Q: As the new Director for the Energy and Extractives Global Practice at the World Bank, can you tell us about the greatest challenges you face in Extractives?
A: Extractive industries are complex and often risky, but when managed well they can foster transformative development in those countries that most need it. Extractives play a dominant role in 81 countries whose economies together account for a quarter of world GDP. These 81 countries also represent half of the world’s population and nearly 70 percent of those in extreme poverty. Given the need of these countries, a focus on natural resource management is important, but we must work diligently to mitigate the risks and improve governance structures so that the wealth generated from these activities benefits the poor. Similarly, a cornerstone of all the work we do is to mitigate the social and environmental impacts of extractives projects so that they benefit neighboring communities as well as broader economic growth. We also look forward to strengthening our work to improve governance of the extractive industries through efforts like the Extractive Industries Transparency Initiative (EITI) and minimizing the environmental footprint of projects by reducing routine gas flaring (Global Gas Flaring Reduction, GGFR).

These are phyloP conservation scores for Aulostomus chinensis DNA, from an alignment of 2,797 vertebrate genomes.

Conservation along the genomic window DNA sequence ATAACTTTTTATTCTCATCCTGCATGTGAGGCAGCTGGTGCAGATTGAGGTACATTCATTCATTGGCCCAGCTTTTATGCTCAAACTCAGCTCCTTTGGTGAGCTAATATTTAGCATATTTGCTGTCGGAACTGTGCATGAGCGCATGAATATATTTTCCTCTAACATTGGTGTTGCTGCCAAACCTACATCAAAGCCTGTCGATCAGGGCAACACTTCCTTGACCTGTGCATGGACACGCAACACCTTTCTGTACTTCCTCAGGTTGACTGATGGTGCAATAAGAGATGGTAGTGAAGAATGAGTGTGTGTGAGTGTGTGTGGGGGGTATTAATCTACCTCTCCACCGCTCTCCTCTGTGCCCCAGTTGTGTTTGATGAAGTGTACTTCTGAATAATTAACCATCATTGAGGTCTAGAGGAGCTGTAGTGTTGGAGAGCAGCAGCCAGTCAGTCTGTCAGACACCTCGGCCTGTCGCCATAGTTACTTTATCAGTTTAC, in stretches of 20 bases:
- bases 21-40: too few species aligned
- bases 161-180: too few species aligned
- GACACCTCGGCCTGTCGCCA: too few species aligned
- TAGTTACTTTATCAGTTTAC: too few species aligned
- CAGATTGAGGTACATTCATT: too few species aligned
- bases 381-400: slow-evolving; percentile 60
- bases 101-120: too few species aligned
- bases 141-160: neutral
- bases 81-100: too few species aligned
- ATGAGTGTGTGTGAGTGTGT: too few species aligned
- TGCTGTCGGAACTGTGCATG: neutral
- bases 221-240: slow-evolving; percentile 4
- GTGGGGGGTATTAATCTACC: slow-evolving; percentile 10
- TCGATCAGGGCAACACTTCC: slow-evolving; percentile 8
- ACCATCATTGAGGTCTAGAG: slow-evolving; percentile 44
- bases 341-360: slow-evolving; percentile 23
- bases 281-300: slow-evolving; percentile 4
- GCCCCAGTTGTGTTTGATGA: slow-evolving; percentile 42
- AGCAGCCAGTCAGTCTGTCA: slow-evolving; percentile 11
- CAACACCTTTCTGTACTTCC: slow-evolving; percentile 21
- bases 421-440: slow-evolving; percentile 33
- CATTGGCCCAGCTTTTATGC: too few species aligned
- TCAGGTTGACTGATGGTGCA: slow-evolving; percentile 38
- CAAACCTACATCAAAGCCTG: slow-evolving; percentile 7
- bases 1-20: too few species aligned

Q: Given your background, can you tell us more about how the World Bank and the International Finance Corporation (IFC), the private sector arm of the World Bank Group (WBG), work together on Extractives?
A: The public policy and private sector arms of the WBG work closely together when it comes to extractive industries. The regulation, governance and oversight of the industry cannot be separated from the private sector investment and performance. This is why the World Bank and the IFC´s efforts complement one another. While the IFC may invest in a private sector venture that has potential to promote development, the corresponding government negotiation with that company, regulation of their operations and taxation/administration of revenues are essential to assuring that the investment contributes to the sustainable development of the country. The WBG support to a country will depend on its request and specific needs (some countries may need more assistance on governance than on attracting private sector investment) but ultimately each country needs both private sector investment and governance capacity for effective, well managed extractive industries that benefit society as a whole.
Q: How do you envision countries benefiting from extractive industries?
A: I envision countries being able to transform more of their resource wealth into better living standards for the poor. This could be a game changer in Africa considering the amount of resources in that region. Another important aspect of extractive industries contributing to development is generating more understanding and dialogue between government, communities and companies that represents the shared benefits from the industry. As extractive industries and government operate in a more transparent manner, this trust will be generated and resource wealth can ideally become a source of development and not one of conflict.